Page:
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To celebrate Vikings Live, we have replaced our Roman alphabet with the runic alphabet used by the Vikings, the Scandinavian ‘Younger Futhark’. The ‘Younger Futhark’ has only 16 letters, so we have used some of the runic letters more than once or combined two runes for one Roman letter.

For an excellent introduction to runes, we recommend Martin Findell’s book published by British Museum Press.

More information about how we have ‘runified’ this site


The Art of Peace: Paintings by the poet Rabindranath Tagore


'…our family has
been a confluence of
three cultures, Hindu, Mohammedan and British.'

(Rabindranath Tagore, Hibbert Lectures, Oxford, 1930)

Rabindranath Tagore (1861-1941) is the most famous South Asian literary figure of the twentieth century. He was a poet, writer, statesman, educator and musician whose work and achievements earned him worldwide respect.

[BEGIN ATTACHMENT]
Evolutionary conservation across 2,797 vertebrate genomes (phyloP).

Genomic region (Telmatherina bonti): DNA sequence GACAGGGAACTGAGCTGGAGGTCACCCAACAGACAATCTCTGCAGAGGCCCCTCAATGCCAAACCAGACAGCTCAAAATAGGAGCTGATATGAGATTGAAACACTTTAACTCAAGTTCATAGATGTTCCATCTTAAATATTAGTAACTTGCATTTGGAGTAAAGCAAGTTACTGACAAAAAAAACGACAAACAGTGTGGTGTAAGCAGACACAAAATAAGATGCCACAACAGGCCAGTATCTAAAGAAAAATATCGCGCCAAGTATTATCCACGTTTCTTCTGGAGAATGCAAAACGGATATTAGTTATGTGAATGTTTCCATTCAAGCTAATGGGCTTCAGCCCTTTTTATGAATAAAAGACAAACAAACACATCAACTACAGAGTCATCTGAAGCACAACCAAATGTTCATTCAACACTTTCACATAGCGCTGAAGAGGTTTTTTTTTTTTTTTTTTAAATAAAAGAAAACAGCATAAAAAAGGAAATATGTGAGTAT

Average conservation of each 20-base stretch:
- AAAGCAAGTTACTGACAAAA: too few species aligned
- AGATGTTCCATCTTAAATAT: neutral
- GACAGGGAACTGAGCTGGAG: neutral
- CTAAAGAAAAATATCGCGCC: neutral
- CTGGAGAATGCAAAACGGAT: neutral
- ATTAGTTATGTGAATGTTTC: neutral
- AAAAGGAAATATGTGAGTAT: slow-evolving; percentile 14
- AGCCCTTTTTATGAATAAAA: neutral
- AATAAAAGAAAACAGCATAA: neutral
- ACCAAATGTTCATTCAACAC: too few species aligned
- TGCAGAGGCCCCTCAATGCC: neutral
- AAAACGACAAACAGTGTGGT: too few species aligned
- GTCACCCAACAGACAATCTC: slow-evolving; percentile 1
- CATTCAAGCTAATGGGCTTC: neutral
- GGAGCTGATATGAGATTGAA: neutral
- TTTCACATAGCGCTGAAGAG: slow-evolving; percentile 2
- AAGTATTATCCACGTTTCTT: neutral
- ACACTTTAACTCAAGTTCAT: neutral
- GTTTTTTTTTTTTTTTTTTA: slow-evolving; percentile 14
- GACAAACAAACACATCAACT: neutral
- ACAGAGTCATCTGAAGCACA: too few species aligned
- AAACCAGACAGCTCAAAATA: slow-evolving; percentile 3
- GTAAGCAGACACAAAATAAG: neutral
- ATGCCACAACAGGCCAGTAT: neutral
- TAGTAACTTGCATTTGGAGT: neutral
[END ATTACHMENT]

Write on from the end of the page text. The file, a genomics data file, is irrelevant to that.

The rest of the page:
Born in Bengal, in eastern India, he was a strong supporter of Bengali unity and opposed the region's division at the end of the British Empire.

He was best known as a composer and poet and was the first Asian to win the Nobel Prize for literature. However, when already 60 years old, he began to paint and created a body of work that made him one of South Asia's great modern painters.

This tour explores Tagore's life and a selection of his artworks.

Illustration: This signed photograph of Rabindranath Tagore was donated to the British Museum by Professor Tony Stewart in 2003 and was probably taken when he was in his seventies.